Section 11.4 of the CCAA requires that persons
identified as critical suppliers to a debtor company continue to
provide goods and services on terms and conditions with the
existing supply relationship. The policy rationale underlying
section 11.4 of the CCAA is simple: a business is dependent on the
ongoing supply of important products and services, an interruption
in such supply could adversely impact going concern operations,
impair a restructuring and cause significant losses to creditors
and other stakeholders. When the court makes such an order it is
obligated to grant a charge in favour of the suppliers in an amount
equal to the value of the goods or services supplied. The suppliers
are prevented from insisting on immediate payment but obtain
security for their post-filing extensions of credit to the
Prior to amendments to the CCAA in 2009, there was no express
statutory authority within the CCAA to allow a court to direct a
person, however critical to the operation of a business, to
continue to supply goods and services to a debtor company. There
was clear case authority that permitted a debtor company to make
payment of pre-filing obligations when doing so would maximize the value of the business. The making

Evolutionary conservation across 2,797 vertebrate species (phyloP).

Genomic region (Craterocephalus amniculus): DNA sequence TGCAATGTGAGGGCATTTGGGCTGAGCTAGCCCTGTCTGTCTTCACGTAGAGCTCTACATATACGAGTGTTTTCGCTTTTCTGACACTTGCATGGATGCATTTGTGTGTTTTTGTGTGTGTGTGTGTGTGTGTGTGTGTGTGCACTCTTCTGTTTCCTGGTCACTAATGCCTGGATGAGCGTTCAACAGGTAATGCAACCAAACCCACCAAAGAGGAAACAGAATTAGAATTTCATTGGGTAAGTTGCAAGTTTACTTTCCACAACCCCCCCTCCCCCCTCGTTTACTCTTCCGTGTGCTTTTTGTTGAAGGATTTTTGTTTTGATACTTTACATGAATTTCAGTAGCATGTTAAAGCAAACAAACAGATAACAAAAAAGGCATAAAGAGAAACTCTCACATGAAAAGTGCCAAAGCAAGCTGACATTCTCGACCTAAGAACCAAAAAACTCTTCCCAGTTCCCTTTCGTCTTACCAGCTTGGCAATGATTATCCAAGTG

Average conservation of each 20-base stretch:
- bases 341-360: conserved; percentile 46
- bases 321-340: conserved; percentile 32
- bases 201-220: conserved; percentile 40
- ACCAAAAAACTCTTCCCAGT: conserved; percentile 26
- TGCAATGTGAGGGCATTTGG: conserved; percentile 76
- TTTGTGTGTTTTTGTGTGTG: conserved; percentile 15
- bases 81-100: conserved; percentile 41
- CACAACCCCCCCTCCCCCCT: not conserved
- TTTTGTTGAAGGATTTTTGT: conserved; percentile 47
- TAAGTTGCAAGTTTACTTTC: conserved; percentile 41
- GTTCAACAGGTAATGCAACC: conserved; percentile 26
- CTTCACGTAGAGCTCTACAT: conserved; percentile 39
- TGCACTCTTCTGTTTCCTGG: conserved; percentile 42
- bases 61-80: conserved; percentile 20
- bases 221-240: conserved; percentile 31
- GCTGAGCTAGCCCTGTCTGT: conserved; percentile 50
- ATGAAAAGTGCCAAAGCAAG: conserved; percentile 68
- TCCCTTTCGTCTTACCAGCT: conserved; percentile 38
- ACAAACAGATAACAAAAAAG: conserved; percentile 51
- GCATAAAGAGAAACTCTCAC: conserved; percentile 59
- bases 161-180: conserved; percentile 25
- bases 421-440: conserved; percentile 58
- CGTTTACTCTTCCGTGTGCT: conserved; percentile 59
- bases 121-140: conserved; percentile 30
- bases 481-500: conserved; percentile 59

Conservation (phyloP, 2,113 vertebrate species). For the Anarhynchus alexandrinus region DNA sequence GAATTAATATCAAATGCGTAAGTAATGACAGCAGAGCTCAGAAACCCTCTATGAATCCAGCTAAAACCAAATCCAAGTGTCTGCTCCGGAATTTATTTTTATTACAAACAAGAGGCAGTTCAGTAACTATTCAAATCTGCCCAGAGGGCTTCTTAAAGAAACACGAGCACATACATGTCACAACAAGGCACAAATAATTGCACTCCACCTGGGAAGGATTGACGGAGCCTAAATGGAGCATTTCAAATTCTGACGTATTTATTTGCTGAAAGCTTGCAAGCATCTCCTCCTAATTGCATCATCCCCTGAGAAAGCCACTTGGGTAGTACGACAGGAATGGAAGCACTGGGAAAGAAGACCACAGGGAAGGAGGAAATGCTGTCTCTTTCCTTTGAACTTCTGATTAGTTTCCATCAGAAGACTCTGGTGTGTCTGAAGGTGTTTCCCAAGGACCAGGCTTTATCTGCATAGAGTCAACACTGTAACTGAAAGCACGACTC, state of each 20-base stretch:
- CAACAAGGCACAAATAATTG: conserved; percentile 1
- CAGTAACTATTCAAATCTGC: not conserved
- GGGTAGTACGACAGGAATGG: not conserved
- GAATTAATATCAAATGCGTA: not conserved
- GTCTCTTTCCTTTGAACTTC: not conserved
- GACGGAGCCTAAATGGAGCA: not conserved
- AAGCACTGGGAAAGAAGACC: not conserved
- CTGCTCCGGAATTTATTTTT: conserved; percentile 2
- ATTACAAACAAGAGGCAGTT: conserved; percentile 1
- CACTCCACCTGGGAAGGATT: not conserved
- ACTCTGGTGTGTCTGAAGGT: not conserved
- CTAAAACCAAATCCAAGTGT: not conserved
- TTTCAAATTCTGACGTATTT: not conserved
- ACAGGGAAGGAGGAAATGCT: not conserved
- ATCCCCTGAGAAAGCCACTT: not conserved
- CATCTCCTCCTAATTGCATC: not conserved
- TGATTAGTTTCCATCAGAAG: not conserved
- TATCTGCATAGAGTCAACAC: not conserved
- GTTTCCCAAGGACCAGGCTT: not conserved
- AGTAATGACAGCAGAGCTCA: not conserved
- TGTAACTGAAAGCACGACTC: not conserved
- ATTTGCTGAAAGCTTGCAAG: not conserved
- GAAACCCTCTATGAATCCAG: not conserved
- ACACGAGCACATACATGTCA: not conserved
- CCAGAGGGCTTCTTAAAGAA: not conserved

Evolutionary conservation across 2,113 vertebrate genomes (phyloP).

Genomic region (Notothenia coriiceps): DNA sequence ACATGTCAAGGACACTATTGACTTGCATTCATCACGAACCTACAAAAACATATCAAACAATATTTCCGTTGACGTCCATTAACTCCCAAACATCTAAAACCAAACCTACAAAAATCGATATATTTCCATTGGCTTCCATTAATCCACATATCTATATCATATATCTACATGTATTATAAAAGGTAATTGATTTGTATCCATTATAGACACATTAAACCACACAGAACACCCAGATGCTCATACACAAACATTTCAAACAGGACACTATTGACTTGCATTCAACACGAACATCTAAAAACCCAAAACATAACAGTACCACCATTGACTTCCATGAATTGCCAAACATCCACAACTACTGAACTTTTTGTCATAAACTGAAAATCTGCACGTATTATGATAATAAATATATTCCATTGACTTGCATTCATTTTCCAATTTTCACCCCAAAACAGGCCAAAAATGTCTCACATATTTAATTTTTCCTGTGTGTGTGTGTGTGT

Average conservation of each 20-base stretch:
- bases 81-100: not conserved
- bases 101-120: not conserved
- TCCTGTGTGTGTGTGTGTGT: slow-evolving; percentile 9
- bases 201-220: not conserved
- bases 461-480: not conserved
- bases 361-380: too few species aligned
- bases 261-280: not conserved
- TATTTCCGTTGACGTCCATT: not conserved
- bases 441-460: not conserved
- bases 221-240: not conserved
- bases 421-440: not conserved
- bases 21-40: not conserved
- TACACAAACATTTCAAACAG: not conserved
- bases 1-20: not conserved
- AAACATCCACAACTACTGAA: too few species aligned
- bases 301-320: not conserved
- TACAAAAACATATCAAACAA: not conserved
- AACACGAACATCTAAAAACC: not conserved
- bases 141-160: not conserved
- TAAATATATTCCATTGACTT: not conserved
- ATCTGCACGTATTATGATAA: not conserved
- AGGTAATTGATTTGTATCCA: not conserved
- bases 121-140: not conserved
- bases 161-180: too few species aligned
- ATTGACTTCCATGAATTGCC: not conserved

of pre-filing payments often represents the simplest and most
straightforward way of ensuring continued supply from vendors, who
will understandably be more receptive to supplying after receipt of
an anticipated payment as opposed to interpreting and complying
with a court order. Although section 11.4 of the CCAA has been
given a broad interpretation to compel continued
supply, the case law subsequent to the passage of the 2009
amendments is also very clear that the court has retained the
inherent jurisdiction to permit the payment of pre-filing
In Northstar Aerospace Inc (Re), the
court authorized pre-filing payments to prevent a critical supplier
from cutting off a debtor. The debtor provided components for
commercial and military aircraft and was reliant on a Chinese-based
supplier for gearboxes. Notwithstanding that the initial order
designated this supplier as a critical supplier for the purposes of
section 11.4 of the CCAA and therefore obligated continued supply,
the vendor threatened to end shipments unless two pre-filing
invoices were paid. Citing the principles articulated in
Cinram, including the length of time to source a new
supplier, the integral nature of the product to the debtor's
business and the foreign location of the supplier, the court
permitted the payment because the "...practical reality weighs heavily in
favour of granting the order sought".
Pre-filing payments have also been authorized in Smurfit-Stone Container Canada Inc
(Re), Cline Mining Corporation (Re) and Target Canada Co. The continued ability to
make pre-filing payments in appropriate circumstances offers relief
to debtor companies looking for a way to better secure cooperation
with their critical suppliers during a restructuring and shows the
court's continued willingness to apply the CCAA in a flexible
and practical manner.
The content of this article is intended to provide a general
guide to the subject matter. Specialist advice should be sought
about your specific circumstances.
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